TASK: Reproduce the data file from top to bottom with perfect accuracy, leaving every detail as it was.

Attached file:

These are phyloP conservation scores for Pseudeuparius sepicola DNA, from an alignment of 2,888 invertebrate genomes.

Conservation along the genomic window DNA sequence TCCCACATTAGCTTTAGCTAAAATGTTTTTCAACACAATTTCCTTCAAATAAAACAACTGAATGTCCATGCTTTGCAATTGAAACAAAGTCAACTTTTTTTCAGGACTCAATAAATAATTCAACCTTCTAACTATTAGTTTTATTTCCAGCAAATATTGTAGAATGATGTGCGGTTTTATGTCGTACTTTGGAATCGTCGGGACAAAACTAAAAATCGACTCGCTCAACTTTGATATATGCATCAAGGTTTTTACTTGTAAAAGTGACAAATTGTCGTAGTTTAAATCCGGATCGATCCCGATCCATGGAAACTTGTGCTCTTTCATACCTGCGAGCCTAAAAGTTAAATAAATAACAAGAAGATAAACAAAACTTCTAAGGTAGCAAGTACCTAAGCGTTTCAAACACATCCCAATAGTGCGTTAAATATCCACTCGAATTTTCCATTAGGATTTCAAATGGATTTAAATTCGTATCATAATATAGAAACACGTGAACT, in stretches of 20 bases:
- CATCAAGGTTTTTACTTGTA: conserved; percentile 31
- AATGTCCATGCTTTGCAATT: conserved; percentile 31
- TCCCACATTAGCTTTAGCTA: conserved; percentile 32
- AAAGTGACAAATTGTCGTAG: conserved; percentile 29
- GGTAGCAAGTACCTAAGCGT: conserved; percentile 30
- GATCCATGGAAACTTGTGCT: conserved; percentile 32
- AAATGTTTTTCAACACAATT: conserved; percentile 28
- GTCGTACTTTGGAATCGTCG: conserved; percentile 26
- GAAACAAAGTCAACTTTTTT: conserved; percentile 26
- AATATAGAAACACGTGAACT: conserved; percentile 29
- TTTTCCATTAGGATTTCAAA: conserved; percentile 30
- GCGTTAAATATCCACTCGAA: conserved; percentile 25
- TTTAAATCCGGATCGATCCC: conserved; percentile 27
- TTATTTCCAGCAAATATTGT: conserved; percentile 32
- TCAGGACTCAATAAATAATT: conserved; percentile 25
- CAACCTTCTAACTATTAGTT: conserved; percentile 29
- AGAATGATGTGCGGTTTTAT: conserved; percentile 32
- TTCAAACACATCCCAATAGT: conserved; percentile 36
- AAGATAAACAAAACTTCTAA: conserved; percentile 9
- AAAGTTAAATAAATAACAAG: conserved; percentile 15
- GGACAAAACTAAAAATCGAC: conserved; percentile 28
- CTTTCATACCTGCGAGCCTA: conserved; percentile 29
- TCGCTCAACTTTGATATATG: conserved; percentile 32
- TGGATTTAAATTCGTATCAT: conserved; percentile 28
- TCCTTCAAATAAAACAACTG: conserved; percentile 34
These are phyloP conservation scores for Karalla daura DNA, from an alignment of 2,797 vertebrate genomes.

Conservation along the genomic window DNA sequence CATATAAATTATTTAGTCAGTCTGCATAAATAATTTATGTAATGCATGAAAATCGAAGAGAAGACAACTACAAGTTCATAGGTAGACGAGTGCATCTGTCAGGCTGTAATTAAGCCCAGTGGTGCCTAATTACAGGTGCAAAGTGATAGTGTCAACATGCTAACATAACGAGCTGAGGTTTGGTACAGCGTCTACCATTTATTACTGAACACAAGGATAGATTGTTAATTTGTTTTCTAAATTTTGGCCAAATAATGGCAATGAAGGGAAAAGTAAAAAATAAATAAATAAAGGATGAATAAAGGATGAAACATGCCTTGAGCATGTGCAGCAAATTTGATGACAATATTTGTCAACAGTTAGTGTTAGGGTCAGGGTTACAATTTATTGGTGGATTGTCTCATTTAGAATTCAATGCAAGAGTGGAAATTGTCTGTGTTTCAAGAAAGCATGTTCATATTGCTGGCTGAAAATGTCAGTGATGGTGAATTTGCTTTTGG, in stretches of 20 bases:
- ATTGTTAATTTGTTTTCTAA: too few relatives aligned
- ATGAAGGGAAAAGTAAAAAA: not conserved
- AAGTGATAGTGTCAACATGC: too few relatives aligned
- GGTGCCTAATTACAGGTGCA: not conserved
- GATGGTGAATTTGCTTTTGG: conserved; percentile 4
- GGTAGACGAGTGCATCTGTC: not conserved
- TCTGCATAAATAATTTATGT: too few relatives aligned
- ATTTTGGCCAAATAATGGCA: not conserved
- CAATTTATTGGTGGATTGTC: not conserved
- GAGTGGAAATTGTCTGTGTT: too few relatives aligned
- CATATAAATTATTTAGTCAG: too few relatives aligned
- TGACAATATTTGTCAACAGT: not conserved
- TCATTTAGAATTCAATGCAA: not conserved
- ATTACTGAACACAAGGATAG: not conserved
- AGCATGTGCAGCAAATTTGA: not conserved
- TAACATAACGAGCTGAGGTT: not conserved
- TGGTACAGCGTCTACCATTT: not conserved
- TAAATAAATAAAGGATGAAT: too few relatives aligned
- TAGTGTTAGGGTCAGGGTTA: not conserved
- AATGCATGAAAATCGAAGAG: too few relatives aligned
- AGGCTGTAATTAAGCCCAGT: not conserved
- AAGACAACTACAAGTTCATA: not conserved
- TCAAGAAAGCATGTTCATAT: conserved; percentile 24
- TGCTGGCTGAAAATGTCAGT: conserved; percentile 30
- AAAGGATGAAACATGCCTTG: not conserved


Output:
These are phyloP conservation scores for Pseudeuparius sepicola DNA, from an alignment of 2,888 invertebrate genomes.

Conservation along the genomic window DNA sequence TCCCACATTAGCTTTAGCTAAAATGTTTTTCAACACAATTTCCTTCAAATAAAACAACTGAATGTCCATGCTTTGCAATTGAAACAAAGTCAACTTTTTTTCAGGACTCAATAAATAATTCAACCTTCTAACTATTAGTTTTATTTCCAGCAAATATTGTAGAATGATGTGCGGTTTTATGTCGTACTTTGGAATCGTCGGGACAAAACTAAAAATCGACTCGCTCAACTTTGATATATGCATCAAGGTTTTTACTTGTAAAAGTGACAAATTGTCGTAGTTTAAATCCGGATCGATCCCGATCCATGGAAACTTGTGCTCTTTCATACCTGCGAGCCTAAAAGTTAAATAAATAACAAGAAGATAAACAAAACTTCTAAGGTAGCAAGTACCTAAGCGTTTCAAACACATCCCAATAGTGCGTTAAATATCCACTCGAATTTTCCATTAGGATTTCAAATGGATTTAAATTCGTATCATAATATAGAAACACGTGAACT, in stretches of 20 bases:
- CATCAAGGTTTTTACTTGTA: conserved; percentile 31
- AATGTCCATGCTTTGCAATT: conserved; percentile 31
- TCCCACATTAGCTTTAGCTA: conserved; percentile 32
- AAAGTGACAAATTGTCGTAG: conserved; percentile 29
- GGTAGCAAGTACCTAAGCGT: conserved; percentile 30
- GATCCATGGAAACTTGTGCT: conserved; percentile 32
- AAATGTTTTTCAACACAATT: conserved; percentile 28
- GTCGTACTTTGGAATCGTCG: conserved; percentile 26
- GAAACAAAGTCAACTTTTTT: conserved; percentile 26
- AATATAGAAACACGTGAACT: conserved; percentile 29
- TTTTCCATTAGGATTTCAAA: conserved; percentile 30
- GCGTTAAATATCCACTCGAA: conserved; percentile 25
- TTTAAATCCGGATCGATCCC: conserved; percentile 27
- TTATTTCCAGCAAATATTGT: conserved; percentile 32
- TCAGGACTCAATAAATAATT: conserved; percentile 25
- CAACCTTCTAACTATTAGTT: conserved; percentile 29
- AGAATGATGTGCGGTTTTAT: conserved; percentile 32
- TTCAAACACATCCCAATAGT: conserved; percentile 36
- AAGATAAACAAAACTTCTAA: conserved; percentile 9
- AAAGTTAAATAAATAACAAG: conserved; percentile 15
- GGACAAAACTAAAAATCGAC: conserved; percentile 28
- CTTTCATACCTGCGAGCCTA: conserved; percentile 29
- TCGCTCAACTTTGATATATG: conserved; percentile 32
- TGGATTTAAATTCGTATCAT: conserved; percentile 28
- TCCTTCAAATAAAACAACTG: conserved; percentile 34
These are phyloP conservation scores for Karalla daura DNA, from an alignment of 2,797 vertebrate genomes.

Conservation along the genomic window DNA sequence CATATAAATTATTTAGTCAGTCTGCATAAATAATTTATGTAATGCATGAAAATCGAAGAGAAGACAACTACAAGTTCATAGGTAGACGAGTGCATCTGTCAGGCTGTAATTAAGCCCAGTGGTGCCTAATTACAGGTGCAAAGTGATAGTGTCAACATGCTAACATAACGAGCTGAGGTTTGGTACAGCGTCTACCATTTATTACTGAACACAAGGATAGATTGTTAATTTGTTTTCTAAATTTTGGCCAAATAATGGCAATGAAGGGAAAAGTAAAAAATAAATAAATAAAGGATGAATAAAGGATGAAACATGCCTTGAGCATGTGCAGCAAATTTGATGACAATATTTGTCAACAGTTAGTGTTAGGGTCAGGGTTACAATTTATTGGTGGATTGTCTCATTTAGAATTCAATGCAAGAGTGGAAATTGTCTGTGTTTCAAGAAAGCATGTTCATATTGCTGGCTGAAAATGTCAGTGATGGTGAATTTGCTTTTGG, in stretches of 20 bases:
- ATTGTTAATTTGTTTTCTAA: too few relatives aligned
- ATGAAGGGAAAAGTAAAAAA: not conserved
- AAGTGATAGTGTCAACATGC: too few relatives aligned
- GGTGCCTAATTACAGGTGCA: not conserved
- GATGGTGAATTTGCTTTTGG: conserved; percentile 4
- GGTAGACGAGTGCATCTGTC: not conserved
- TCTGCATAAATAATTTATGT: too few relatives aligned
- ATTTTGGCCAAATAATGGCA: not conserved
- CAATTTATTGGTGGATTGTC: not conserved
- GAGTGGAAATTGTCTGTGTT: too few relatives aligned
- CATATAAATTATTTAGTCAG: too few relatives aligned
- TGACAATATTTGTCAACAGT: not conserved
- TCATTTAGAATTCAATGCAA: not conserved
- ATTACTGAACACAAGGATAG: not conserved
- AGCATGTGCAGCAAATTTGA: not conserved
- TAACATAACGAGCTGAGGTT: not conserved
- TGGTACAGCGTCTACCATTT: not conserved
- TAAATAAATAAAGGATGAAT: too few relatives aligned
- TAGTGTTAGGGTCAGGGTTA: not conserved
- AATGCATGAAAATCGAAGAG: too few relatives aligned
- AGGCTGTAATTAAGCCCAGT: not conserved
- AAGACAACTACAAGTTCATA: not conserved
- TCAAGAAAGCATGTTCATAT: conserved; percentile 24
- TGCTGGCTGAAAATGTCAGT: conserved; percentile 30
- AAAGGATGAAACATGCCTTG: not conserved